5. Nephrology on-call physicians available 24 hours per day. Notify on-call physician of all new admissions/patients presenting in ER, and serious and difficult problems with hospitalized patients.
  6. Common medical problems encountered during nephrology rotation:
    a) Acute renal failure (often in association with multi-organ failure).
    b) Chronic renal disease, proteinuria, nephrotic syndrome, patients with chronic renal insufficiency.
    c) Acute glomerulonephritis, vasculitis.
    d) End stage renal disease, hemodialysis, peritoneal dialysis, CVVHD.
    e) Renal osteodystrophy, secondary hyperparathyroidism, disorders of calcium and phosphate metabolism.
    f) Primary and secondary hypertension.
    g) Fluid, electrolytes and acid base problems.
    h) Limited exposure to patients with kidney and kidney/pancreas transplant.
  7. Residents are expected to attend Grand Rounds and resident conferences.


Resident call schedule is established by the senior resident. Calls can be taken from home. Each resident gets one day off each weekend.


No vacation days permitted per department policy.


Senior resident will assign patients to interns and junior residents. No more than five new patients per day can be assigned to a resident. The total number of patients followed by a resident will not exceed twelve. Senior resident is expected to be involved in teaching of students and interns.


Written report of faculty using standard evaluation forms. Attending physicians are expected to discuss resident performance at the end of the rotation.


Each resident evaluates faculty member using the standard evaluation form.


Pradeep Mehta, M.D.
Lawrence Smith, M.D., Chief
Ashraf Tamizuddin, M.D., F.A.C.P., M.R.C.P. (UK)

Allen S. Krall, M.D.
Xueguang Chen, M.D., Ph.D.
Mohamad Alhosaini, M.D.


UpToDate: Sections on the following topics should be read during the course of the rotation. It is also strongly recommended that the UpToDate sections pertaining to the general medical problems of your patients be reviewed.

1. Chronic Renal Failure
2. Acute Renal Failure
3. Simple and Mixed Acid Base Disorders
4. Hyponatremia
5. Hypernatremia
6. Hyperkalemia
7. Hypokalemia
8. Hypertension: Primary and Secondary.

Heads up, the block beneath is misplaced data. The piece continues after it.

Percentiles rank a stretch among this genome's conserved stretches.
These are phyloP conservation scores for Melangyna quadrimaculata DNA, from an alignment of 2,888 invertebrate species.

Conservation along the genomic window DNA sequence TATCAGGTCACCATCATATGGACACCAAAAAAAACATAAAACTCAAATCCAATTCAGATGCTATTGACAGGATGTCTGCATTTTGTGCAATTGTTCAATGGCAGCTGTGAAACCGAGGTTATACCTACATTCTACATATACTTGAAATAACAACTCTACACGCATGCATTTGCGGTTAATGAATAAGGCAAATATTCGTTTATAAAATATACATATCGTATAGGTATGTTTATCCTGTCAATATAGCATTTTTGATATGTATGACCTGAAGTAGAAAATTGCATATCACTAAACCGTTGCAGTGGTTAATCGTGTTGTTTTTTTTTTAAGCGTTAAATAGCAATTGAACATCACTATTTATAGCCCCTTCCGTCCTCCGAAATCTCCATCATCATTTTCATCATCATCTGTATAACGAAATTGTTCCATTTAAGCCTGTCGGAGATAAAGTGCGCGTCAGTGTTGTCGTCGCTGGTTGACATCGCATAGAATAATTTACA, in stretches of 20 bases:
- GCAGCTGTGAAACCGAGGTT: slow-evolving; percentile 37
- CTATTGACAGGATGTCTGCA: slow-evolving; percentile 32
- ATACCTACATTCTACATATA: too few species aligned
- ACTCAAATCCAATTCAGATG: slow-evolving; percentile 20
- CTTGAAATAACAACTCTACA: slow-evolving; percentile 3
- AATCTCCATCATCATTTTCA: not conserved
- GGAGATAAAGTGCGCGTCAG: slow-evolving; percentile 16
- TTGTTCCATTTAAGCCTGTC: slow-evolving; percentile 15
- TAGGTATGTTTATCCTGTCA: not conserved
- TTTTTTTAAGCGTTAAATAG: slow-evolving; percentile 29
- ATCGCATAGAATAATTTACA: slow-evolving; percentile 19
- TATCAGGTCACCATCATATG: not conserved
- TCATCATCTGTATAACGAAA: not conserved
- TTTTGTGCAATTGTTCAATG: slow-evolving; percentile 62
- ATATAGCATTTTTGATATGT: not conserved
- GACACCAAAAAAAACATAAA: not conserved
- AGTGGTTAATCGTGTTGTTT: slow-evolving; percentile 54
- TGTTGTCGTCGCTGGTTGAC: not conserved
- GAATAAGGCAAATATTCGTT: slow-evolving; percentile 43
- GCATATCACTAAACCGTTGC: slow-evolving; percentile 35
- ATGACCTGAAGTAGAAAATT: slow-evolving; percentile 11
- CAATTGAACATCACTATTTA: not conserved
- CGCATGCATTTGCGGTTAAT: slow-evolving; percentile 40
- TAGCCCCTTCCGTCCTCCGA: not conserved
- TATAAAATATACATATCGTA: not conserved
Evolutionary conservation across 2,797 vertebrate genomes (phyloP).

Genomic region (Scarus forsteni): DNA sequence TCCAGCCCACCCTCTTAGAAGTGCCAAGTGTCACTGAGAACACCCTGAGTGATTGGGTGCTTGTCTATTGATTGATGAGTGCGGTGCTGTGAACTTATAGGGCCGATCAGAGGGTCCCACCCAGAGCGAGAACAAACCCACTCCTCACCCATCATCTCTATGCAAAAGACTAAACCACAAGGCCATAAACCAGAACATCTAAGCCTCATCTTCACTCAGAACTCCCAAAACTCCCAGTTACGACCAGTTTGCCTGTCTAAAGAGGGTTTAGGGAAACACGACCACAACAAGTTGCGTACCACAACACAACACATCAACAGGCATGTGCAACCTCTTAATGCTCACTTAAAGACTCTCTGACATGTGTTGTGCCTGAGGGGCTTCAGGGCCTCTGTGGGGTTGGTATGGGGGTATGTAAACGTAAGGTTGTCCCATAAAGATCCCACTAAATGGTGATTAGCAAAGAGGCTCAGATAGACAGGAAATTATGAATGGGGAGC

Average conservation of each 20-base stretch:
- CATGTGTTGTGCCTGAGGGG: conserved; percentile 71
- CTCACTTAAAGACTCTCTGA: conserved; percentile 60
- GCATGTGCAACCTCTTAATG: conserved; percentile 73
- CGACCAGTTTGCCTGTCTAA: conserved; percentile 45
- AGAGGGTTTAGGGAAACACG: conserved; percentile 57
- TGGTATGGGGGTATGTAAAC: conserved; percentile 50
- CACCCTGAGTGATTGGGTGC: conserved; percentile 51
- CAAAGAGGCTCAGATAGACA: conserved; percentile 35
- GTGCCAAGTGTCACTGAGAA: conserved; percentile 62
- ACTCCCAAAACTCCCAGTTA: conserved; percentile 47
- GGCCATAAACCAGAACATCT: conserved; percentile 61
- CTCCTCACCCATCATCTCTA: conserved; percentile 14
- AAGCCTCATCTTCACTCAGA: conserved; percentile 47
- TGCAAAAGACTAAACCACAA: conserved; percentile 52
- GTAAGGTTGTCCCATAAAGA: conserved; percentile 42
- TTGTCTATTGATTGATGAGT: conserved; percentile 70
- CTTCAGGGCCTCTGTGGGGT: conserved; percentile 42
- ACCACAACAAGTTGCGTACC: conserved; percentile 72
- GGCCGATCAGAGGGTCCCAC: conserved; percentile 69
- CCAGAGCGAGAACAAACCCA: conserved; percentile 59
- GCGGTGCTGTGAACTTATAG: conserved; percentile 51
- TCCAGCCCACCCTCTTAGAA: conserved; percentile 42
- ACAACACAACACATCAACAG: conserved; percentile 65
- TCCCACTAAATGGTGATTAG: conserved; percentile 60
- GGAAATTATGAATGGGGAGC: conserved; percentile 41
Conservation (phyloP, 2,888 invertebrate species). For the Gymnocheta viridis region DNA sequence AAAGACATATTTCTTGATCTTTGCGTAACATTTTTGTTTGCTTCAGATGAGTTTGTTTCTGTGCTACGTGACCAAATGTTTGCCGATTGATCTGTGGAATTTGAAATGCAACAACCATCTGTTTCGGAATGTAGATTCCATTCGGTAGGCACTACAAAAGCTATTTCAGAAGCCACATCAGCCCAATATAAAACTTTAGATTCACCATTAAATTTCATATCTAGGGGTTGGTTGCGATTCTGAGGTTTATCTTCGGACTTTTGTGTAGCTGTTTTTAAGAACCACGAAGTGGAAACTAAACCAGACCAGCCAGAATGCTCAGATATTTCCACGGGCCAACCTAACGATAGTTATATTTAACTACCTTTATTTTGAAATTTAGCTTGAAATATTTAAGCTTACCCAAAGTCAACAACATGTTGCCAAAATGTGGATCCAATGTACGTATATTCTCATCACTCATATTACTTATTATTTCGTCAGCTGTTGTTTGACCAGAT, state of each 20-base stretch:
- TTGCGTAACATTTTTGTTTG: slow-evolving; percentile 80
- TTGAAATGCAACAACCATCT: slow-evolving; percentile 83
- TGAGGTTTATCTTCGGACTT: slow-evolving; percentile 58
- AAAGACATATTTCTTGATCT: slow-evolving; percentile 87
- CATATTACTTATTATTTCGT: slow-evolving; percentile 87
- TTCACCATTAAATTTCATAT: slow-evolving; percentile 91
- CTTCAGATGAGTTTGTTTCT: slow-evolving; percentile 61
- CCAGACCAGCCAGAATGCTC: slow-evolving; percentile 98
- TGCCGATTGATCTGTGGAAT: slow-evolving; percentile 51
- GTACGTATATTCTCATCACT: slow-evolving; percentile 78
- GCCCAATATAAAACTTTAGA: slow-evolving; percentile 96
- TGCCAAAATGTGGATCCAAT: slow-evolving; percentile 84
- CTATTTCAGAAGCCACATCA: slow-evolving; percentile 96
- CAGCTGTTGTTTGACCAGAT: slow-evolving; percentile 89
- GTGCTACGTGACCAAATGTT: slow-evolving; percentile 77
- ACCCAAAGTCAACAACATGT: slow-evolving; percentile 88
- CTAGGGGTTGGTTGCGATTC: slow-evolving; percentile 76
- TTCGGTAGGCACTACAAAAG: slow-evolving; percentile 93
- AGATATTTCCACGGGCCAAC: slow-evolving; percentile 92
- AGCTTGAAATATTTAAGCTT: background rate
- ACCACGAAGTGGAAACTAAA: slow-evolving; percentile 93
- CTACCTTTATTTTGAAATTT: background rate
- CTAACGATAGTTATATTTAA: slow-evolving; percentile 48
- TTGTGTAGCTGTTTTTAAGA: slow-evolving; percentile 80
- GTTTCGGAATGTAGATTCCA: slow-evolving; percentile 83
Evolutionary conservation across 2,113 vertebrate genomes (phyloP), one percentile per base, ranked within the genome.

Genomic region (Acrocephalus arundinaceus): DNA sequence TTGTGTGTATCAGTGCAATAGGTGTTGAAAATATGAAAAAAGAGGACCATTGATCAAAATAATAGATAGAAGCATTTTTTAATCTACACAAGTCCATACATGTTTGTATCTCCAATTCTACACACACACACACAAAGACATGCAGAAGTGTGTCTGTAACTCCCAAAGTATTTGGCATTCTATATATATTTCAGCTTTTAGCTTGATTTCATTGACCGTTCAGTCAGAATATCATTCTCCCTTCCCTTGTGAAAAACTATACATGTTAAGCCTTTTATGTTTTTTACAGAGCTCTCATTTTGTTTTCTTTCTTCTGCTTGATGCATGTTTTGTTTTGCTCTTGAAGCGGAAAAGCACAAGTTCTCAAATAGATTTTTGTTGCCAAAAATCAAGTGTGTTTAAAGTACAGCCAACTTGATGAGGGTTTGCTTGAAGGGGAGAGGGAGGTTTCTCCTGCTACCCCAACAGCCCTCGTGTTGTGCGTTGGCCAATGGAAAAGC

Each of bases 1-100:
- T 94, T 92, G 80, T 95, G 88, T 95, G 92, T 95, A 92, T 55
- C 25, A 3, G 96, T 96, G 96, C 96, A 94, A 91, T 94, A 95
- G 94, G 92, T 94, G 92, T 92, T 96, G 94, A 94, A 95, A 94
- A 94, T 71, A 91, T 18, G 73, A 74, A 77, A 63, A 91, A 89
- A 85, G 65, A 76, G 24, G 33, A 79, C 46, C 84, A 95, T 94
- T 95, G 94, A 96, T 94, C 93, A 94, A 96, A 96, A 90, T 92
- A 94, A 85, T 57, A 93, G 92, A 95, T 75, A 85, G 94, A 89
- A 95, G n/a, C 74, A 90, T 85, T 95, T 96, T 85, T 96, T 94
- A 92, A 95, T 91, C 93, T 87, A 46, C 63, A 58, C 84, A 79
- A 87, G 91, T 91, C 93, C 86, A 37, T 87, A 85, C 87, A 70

9. Complications of Dialysis
10. Uremia.
11. Diabetic Nephropathy
12. Secondary Hyperparathyroidism.

Internet: Residents should read the executive summary at There is a vast amount of evidence based material on this website. Additionally, the NIH site for JNC VII is mandatory reading for understanding the management of hypertension. These are the relevant links.

1. Kidney Disease Outcomes Quality Initiative
2. Prevention, Detection, Evaluation, and Treatment of High Blood Pressure


1. The Kidney, 2000. 6th Edition
Brenner and Rector. W.B. Saunders and Company
2. Primer on Kidney Diseases, 2001. 3rd Edition
National Kidney Foundation
3. Clinical Physiology of Acid-Base and Electrolyte Disorders, 2001. 5th Edition
Burton David Rose, Theodore W. Post. McGraw Hill
4. Clinical Hypertension. 7th Edition
Norman Kaplan. Williams and Wilkins
5. Manual of Nephrology, 2000. 5th Edition
Editor Robert W. Schrier. Lippincot, Williams and Wilkins

Articles: Available through the library or by clicking the following links.

1. Adrogue HJ, Madias NE
N Engl J Med. 2000; 342:1581-9

2. Adrogue HJ, Madias NE
N Engl J Med. 2000; 342:1493-9

3. Schrier, RW, Wang W.
Acute Renal Failure in Sepsis
N Engl J Med. 2004: 351: 159-169

4. Alcagar SM, Rodicio JL
Ischemic nephropathy: clinical characteristics and treatment.
Am J Kidney Dis. 2000; 36:883-93

5. Nondiabetic Kidney Disease
Levey, A. S.
N Engl J Med 2002; 347:1505-1511, Nov 7, 2002.

6. Ifudu, O
Current Concepts: Care of Patients Undergoing Hemodialysis
N Engl J Med 1998; 339:1054-1062, Oct 8, 1998.

7. Drug-associated renal dysfunction and injury

8. A Practical Approach to the Diagnosis of Acid Base Disorders